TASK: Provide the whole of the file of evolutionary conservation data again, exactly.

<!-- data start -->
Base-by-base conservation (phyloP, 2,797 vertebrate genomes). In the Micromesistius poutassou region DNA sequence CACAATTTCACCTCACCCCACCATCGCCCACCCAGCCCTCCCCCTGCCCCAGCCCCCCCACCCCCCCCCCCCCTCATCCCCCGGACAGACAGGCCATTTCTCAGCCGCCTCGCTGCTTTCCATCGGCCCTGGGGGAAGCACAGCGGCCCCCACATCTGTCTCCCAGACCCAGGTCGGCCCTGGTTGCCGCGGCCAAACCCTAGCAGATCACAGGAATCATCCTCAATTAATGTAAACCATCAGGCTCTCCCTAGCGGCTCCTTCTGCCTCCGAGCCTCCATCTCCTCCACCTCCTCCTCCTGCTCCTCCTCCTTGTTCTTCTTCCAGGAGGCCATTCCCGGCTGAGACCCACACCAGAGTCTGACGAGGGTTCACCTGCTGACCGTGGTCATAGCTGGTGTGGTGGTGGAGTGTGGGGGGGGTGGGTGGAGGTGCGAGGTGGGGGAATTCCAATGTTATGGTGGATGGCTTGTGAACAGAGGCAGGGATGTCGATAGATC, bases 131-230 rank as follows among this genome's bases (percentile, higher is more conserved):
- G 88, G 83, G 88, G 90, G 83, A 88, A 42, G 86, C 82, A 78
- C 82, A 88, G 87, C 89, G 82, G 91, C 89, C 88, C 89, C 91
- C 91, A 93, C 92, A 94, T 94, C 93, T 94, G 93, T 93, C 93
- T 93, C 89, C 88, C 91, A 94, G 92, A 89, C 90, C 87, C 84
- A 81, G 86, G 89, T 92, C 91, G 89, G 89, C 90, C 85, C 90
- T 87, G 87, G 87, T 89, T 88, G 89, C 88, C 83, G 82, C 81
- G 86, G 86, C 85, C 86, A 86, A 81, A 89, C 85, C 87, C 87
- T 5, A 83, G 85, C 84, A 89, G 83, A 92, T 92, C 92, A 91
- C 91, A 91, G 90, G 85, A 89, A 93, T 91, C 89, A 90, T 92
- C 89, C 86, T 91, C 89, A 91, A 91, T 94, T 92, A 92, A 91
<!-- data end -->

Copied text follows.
Base-by-base conservation (phyloP, 2,797 vertebrate genomes). In the Micromesistius poutassou region DNA sequence CACAATTTCACCTCACCCCACCATCGCCCACCCAGCCCTCCCCCTGCCCCAGCCCCCCCACCCCCCCCCCCCCTCATCCCCCGGACAGACAGGCCATTTCTCAGCCGCCTCGCTGCTTTCCATCGGCCCTGGGGGAAGCACAGCGGCCCCCACATCTGTCTCCCAGACCCAGGTCGGCCCTGGTTGCCGCGGCCAAACCCTAGCAGATCACAGGAATCATCCTCAATTAATGTAAACCATCAGGCTCTCCCTAGCGGCTCCTTCTGCCTCCGAGCCTCCATCTCCTCCACCTCCTCCTCCTGCTCCTCCTCCTTGTTCTTCTTCCAGGAGGCCATTCCCGGCTGAGACCCACACCAGAGTCTGACGAGGGTTCACCTGCTGACCGTGGTCATAGCTGGTGTGGTGGTGGAGTGTGGGGGGGGTGGGTGGAGGTGCGAGGTGGGGGAATTCCAATGTTATGGTGGATGGCTTGTGAACAGAGGCAGGGATGTCGATAGATC, bases 131-230 rank as follows among this genome's bases (percentile, higher is more conserved):
- G 88, G 83, G 88, G 90, G 83, A 88, A 42, G 86, C 82, A 78
- C 82, A 88, G 87, C 89, G 82, G 91, C 89, C 88, C 89, C 91
- C 91, A 93, C 92, A 94, T 94, C 93, T 94, G 93, T 93, C 93
- T 93, C 89, C 88, C 91, A 94, G 92, A 89, C 90, C 87, C 84
- A 81, G 86, G 89, T 92, C 91, G 89, G 89, C 90, C 85, C 90
- T 87, G 87, G 87, T 89, T 88, G 89, C 88, C 83, G 82, C 81
- G 86, G 86, C 85, C 86, A 86, A 81, A 89, C 85, C 87, C 87
- T 5, A 83, G 85, C 84, A 89, G 83, A 92, T 92, C 92, A 91
- C 91, A 91, G 90, G 85, A 89, A 93, T 91, C 89, A 90, T 92
- C 89, C 86, T 91, C 89, A 91, A 91, T 94, T 92, A 92, A 91